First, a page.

Mashaba, Maimane to drive People's Dialogue next year
“I believe the South African political landscape is littered with failed parties (that were) started up for their (founders’) own reasons rather than from a serious mandate given by the people of this country.
“We are going to listen to the people of South Africa and, together, decide how it (People’s Dialogue)should move forward into a phase of action,” Mashaba said.
He launched the People’s Dialogue days after he quit the DA and the mayoral position in an apparent protest against the election of former Western Cape premier Helen Zille as DA federal council chairperson in October.
Mashaba said he was looking at forming a people-driven political party that would be “free from the constraints of political ideology and political self-interest”.
He said he would spend the festive season driving the dialogue on social media in order to reach out to as many people as possible.
“From there, my intention is to begin a programme of town hall meetings with the people of this country, so that we can engage more directly on the solutions we need.”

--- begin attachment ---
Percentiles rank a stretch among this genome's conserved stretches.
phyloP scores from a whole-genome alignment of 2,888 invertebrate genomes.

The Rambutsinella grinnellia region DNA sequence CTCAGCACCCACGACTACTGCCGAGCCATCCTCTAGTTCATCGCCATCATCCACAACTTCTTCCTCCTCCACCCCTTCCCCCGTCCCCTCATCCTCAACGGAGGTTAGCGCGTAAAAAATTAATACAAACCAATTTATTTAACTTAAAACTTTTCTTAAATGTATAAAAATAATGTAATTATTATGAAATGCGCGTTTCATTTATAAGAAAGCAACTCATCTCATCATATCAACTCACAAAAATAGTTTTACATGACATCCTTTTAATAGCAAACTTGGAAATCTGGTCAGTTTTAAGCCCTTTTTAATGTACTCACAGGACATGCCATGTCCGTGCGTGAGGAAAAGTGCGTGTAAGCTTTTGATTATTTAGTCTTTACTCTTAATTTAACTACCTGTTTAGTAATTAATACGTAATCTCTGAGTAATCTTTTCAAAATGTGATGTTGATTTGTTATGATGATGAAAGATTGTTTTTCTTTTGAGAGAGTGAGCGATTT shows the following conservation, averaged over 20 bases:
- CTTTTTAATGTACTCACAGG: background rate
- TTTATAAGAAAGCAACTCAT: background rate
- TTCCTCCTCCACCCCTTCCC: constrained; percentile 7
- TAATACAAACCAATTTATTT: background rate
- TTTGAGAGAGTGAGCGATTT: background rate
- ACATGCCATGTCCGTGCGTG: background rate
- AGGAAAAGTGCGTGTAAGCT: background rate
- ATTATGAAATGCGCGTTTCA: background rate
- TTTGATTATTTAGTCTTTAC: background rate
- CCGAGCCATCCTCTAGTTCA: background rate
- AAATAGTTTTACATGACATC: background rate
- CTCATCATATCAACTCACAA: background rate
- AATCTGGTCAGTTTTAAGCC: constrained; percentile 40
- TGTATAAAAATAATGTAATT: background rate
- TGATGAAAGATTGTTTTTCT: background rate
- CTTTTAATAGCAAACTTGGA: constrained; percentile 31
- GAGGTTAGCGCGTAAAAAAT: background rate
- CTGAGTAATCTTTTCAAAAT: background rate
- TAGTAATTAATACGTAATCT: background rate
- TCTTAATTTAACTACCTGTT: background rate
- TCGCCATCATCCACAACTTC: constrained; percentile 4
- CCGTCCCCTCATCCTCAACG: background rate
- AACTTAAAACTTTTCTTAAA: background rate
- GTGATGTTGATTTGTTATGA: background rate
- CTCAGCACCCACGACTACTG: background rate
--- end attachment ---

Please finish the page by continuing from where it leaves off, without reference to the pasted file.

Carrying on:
Apart from Mashaba and Maimane, no prominent figures have been associated with their political initiative.
Political analyst Daniel Silke advised Mashaba and Maimane to recruit prominent political figures who had skills and experience in leadership if they wanted to succeed.
But Mashaba said he was aiming to include people who were not career politicians, as politicians had broken the political system by failing to deliver on the promises they had made to the people.
He was upbeat about the interest shown in their political initiative in some quarters.
“There has been enormous interest from people with and (without) political backgrounds.
“I am interested in engaging high-profile South Africans who have succeeded in their respective fields, who have skills outside of politics, and engaging them to be a part of this dialogue,” he said.
Mashaba said they would kick-start the new year by going on a massive campaign to galvanise South Africans to support their efforts to form a new political formation.
“In January, we are going to be engaging in an intensive discussion around key issues, which form part of the experience of South African people, and engaging our people to obtain their views on how we can improve our country,” he said.
Unisa political analyst Professor Somadoda Fikeni warned Mashaba and Maimane to put aside their egos to avoid infighting, which had engulfed Cope and resulted in a stillborn party.
“There is that complex where Mashaba was the mayor and Maimane was the ‘president’ and Maimane may want to be the president (of the new party) and Mashaba may say, ‘But I’m the one who has fundraised and I am the implementer,” Fikeni warned.